Does Dark Matter Exist?Articles
Dark matter is one of the big questions of cosmology. While it is believed to be partly responsible for the formation of galaxies and was suggested to make up more than 84% of the matter in the universe, modern observations infer that dark matter exists but has not yet been directly discovered. This is a big question, indeed, and also a problem. As recently mentioned in an article for Discover, “No one has ever detected a single dark matter particle, and no one can say for certain what it would consist of.” The article then goes on to explore an alternative, radical possibility: that dark matter simply is not there.
This option is being tested by Stacy McGaugh, an astronomer at Case Western Research University in Cleveland, whose work is supported by a grant from the John Templeton Foundation. He has doubted the orthodoxy for over two decades after losing faith in the dark matter hypothesis, and now poses the conundrum in a different way: instead of assuming that the universe is pervaded by some unknown form of invisible mass, what if the law of gravity needs to be modified?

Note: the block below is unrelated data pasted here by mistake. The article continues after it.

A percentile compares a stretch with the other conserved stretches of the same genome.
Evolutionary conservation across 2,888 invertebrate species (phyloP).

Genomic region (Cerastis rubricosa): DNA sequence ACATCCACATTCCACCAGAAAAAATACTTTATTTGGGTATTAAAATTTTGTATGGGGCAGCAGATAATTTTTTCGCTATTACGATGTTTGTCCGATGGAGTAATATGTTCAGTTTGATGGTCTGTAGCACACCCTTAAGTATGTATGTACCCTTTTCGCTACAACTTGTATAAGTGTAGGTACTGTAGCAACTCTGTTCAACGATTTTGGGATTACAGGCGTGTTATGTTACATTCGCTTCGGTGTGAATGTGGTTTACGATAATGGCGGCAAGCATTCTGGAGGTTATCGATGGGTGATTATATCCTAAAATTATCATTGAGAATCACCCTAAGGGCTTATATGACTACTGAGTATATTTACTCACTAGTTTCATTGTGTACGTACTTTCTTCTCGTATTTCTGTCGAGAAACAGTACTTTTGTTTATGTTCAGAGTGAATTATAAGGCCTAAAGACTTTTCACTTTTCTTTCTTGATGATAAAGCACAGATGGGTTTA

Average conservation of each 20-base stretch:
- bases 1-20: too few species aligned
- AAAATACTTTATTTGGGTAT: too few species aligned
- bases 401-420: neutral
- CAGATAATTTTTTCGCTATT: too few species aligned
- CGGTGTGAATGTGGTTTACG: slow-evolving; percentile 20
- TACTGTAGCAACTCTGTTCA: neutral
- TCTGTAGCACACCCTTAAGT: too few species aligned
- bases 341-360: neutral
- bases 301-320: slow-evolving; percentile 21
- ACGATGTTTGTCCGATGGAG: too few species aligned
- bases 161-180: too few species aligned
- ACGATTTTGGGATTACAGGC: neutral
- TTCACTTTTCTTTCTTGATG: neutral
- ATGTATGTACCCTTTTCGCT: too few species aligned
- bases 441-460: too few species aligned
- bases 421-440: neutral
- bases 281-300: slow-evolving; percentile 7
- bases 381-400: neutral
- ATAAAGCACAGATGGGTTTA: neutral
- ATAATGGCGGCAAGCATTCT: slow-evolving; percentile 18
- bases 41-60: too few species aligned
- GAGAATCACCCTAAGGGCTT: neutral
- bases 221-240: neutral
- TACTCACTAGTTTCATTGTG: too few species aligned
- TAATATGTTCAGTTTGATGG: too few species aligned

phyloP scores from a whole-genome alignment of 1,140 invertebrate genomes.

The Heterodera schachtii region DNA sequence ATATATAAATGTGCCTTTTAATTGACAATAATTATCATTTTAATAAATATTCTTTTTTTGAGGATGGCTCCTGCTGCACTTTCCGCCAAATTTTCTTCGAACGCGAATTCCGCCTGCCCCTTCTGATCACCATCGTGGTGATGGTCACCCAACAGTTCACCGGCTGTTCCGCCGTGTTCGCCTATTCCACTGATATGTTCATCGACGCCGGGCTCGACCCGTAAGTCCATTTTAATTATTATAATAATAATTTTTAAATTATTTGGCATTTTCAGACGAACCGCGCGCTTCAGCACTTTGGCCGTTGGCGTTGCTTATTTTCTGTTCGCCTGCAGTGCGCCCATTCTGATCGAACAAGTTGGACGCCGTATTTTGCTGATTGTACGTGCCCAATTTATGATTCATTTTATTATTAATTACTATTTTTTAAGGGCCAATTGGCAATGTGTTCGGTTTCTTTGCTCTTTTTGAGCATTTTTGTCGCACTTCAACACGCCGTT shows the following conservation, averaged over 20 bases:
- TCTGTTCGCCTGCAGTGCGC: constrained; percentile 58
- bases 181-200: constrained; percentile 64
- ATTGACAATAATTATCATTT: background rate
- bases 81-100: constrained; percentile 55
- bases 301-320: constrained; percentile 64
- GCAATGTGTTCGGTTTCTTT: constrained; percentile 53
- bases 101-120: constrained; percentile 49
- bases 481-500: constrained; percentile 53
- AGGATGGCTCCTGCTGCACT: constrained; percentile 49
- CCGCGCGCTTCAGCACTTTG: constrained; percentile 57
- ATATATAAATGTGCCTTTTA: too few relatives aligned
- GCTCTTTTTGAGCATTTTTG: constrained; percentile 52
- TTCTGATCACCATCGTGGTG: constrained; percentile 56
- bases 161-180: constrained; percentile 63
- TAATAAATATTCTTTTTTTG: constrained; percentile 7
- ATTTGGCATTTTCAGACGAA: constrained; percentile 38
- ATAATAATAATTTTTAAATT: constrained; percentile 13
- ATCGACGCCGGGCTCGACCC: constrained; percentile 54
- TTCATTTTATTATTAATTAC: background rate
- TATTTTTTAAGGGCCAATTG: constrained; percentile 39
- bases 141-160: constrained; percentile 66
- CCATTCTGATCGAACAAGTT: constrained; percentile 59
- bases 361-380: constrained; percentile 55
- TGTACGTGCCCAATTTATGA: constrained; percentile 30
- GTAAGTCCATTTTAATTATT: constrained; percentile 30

An idea called Modified Newtonian Dynamics, or MOND, tweaks the laws of gravity proposed by Isaac Newton. MOND advocates suggest that galaxy dynamics and other puzzling aspects of the universe may be explained if gravity plays by different rules than commonly thought—and without involving dark matter. McGaugh’s project seeks to illuminate the dark matter problem through the study of tidal dwarf galaxies, which are small galaxies born in the chaos of galaxy interactions. These galaxies may provide an innovative laboratory in which to compare dark matter explanations alongside MOND.
It requires dedication to challenge the status quo, especially when it rests on the work of towering figures such as Newton. While McGaugh admits that his research has exposed him to criticism, he says that “science is not a consensus endeavor” and accepts that MOND faces many challenges as a theory. Yet, MOND has not been disproved, and McGaugh is sure it warrants further investigation. “The formula has predictive power,” he says, “so it’s got to be telling us something.”